Jockey Michael Hellyer enjoys his winning ride aboard Westover in The Queensland Times Maiden Plate at the Ipswich racetrack.
Jockey Michael Hellyer enjoys his winning ride aboard Westover in The Queensland Times Maiden Plate at the Ipswich racetrack. Rob Williams

Double joy at Ipswich racetrack

TURF CHAT

 

THE scene was set last Wednesday for a celebration prior to the five-month racing shutdown.

The long odds-on favourite in the first of the day was part owned by a number of Ipswich Turf Club committee men.

Chairman Wayne Patch, deputy chairman Brian North, committee man Trent Quinn and former treasurer Liam Tansey share in the ownership of Single Again, which is trained by Tony Gollan and which was ridden by apprentice Baylee Nothdurft. However it was second place for Single Again.

The winner was Westover with Micheal Hellyer aboard for Thangool trainer Jason Devine after making the 14 hour return trip with his galloper.

The barriers made the difference as the winner held the fence from gate two and Single Again worked hard from eight going a bit greenly and roughly around the single turn, after not being able to quite cross from the 800 metre start.

It was six-year-old mare Westover's first win at her 14th start. Three-year-old filly Single Again would be expected to be winning soon after her debut effort.

Magic moment keeps evolving

THE first Melbourne Cup was run in 1861.

While there have been many changes to the hospitality and entertainment options during the carnival, to horse racing and to Australian society over that time, Melbourne Cup Day is still a magical moment for many each year.

In the past couple of decades there have been changes off course such as a growth in animal welfare activists as evidenced at the entrance to the course for Saturday's Derby Day and the Melbourne Cup Parade yesterday, very different wagering options for the punter, extensive vision broadcasts of the racing, and the internationalisation of the great race.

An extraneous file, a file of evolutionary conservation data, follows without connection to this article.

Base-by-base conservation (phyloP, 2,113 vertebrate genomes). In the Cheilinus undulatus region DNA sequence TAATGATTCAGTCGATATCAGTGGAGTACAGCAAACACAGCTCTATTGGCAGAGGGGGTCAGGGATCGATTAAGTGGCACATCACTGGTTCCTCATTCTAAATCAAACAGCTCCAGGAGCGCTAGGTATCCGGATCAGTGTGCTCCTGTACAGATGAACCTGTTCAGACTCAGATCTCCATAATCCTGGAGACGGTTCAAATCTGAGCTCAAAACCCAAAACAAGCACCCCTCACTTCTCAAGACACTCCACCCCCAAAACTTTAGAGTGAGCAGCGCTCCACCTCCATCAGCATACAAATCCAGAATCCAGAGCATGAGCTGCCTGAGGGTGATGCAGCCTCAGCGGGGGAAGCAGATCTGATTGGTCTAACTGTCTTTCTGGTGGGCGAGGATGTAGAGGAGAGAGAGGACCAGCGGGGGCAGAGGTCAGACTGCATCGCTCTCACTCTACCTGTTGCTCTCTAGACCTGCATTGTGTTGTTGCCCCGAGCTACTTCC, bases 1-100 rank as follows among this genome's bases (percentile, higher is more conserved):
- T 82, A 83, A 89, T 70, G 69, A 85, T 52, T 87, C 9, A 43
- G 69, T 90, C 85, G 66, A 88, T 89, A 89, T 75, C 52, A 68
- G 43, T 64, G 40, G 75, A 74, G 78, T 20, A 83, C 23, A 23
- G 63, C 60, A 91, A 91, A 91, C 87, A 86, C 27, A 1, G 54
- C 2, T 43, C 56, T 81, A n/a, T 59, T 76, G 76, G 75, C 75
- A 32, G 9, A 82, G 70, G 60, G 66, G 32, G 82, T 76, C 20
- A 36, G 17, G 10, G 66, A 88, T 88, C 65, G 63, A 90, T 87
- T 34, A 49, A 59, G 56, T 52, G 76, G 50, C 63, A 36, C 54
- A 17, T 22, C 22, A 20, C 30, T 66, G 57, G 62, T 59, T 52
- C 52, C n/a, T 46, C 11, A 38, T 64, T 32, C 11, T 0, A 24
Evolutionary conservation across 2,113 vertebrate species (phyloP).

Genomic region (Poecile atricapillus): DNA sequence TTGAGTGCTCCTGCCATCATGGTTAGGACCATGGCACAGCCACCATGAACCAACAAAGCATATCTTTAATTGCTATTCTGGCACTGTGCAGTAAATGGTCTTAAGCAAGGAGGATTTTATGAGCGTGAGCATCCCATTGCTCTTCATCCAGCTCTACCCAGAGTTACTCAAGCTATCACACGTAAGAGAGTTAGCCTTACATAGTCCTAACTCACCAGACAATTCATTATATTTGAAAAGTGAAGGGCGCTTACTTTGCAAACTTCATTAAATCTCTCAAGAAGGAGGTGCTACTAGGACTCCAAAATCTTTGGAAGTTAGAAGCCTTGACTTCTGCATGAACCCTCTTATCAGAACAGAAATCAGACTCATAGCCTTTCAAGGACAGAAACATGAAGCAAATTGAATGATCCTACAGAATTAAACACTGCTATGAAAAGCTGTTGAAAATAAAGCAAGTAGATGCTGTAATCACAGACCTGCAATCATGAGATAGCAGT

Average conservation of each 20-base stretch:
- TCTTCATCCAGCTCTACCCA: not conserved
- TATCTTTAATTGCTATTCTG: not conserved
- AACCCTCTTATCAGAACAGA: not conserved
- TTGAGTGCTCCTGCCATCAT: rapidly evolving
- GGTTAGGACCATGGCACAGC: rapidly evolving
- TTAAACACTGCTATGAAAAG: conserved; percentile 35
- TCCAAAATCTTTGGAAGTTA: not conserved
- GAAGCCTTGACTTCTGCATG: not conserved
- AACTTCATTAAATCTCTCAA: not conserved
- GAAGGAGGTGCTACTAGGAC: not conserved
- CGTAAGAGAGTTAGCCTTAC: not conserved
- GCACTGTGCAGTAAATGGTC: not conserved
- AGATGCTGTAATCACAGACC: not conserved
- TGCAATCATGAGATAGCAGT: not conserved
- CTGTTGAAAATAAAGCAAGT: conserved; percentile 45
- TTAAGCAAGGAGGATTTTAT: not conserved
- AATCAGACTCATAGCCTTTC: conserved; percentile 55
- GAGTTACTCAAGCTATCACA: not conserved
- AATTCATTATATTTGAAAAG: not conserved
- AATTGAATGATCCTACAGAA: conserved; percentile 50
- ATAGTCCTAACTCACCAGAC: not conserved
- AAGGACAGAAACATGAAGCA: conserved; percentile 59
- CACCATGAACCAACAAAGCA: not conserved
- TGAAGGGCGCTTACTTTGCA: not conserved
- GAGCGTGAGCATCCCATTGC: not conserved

Most of these changes to racing have resulted in fewer people in general actually attending race meetings although the Melbourne Cup Day itself continues to attract 100,000 people each year.

Additional hospitality packages and entertainment options have over the past few years been introduced by race clubs as attractions for racegoers, following the lead of Ipswich Cup Day over the past decade.

At Flemington on the track the big change has been the internationalisation of the Melbourne Cup.

The revolutionising of the race commenced with the late, great trainer Colin Hayes who decades ago revolutionised Australian racing by winning the Melbourne cup with imports Beldale Ball (1980), At Talaq (1986), and Jeune (1994).

Vintage Crop was the first to win the Melbourne Cup at his first race in Australia for Irish trainer Dermot Weld in 1993 and the same trainer returned to win the Geelong Cup/Melbourne Cup double in 2002 with Media Puzzle.

Winning northern hemisphere bred imports since have been Makybe Diva (2003/04/05) and Delta Blues (2006).

Moving on to the current decade the race has fully internationalised with only one domestically bred winner in the 100-1 shot Prince of Penzance in 2015.

Over this past decade the dominant trend of imports winning the Melbourne Cup after having at least one run in Australia have included Americain (2010), Dunaden (2011), Green Moon (2012), Fiorente (2013), Protectionist (2014), and Almandin (2016).

While imports have won the Melbourne Cup in the past two years the race has further evolved. That evolution is northern hemisphere three-year-olds who make the Melbourne Cup field in a European qualifier, come to Australia for one race and win with a lightweight of 51.5kg, despite being classified as a four year old in the Southern Hemisphere.

Rekindling and Cross Counter were the two gallopers to beat the handicapper who has this year added an extra kilogram of weight to gallopers of the same age and class.

The two entrants for the 2019 version in this age and class are Il Paradiso and Constantinople.

The latter is trained by David Hayes, his son Ben and son in law Tom Dabernig. David is son of Colin Hayes who was the frontrunner of Melbourne Cup imports 40 years ago.

Formerly trained in Ireland by champion trainer Aiden O'Brien, Constantinople has importantly had a run in the Caulfield Cup where an unlucky fourth evaded a weight penalty, and evidenced his acclimatisation to Australia.

If there is a question over Constantinople, it his ability to run out 3200 metres.

However his strength through the line in the Caulfield Cup indicates there is no question.

It is no wonder this impressive galloper is strongly favoured today and will carry the wagers of many, including mine.

Carnival winding up

THE Flemington Carnival continues on Oaks Day Thursday then Stakes Day Saturday to bring to a close the Spring Racing Carnival.

The only Australian Group 1 races remaining to be contested this year are the West Australian Railway Stakes, Kingston Town Stakes, and Winterbottom around late November/early December.


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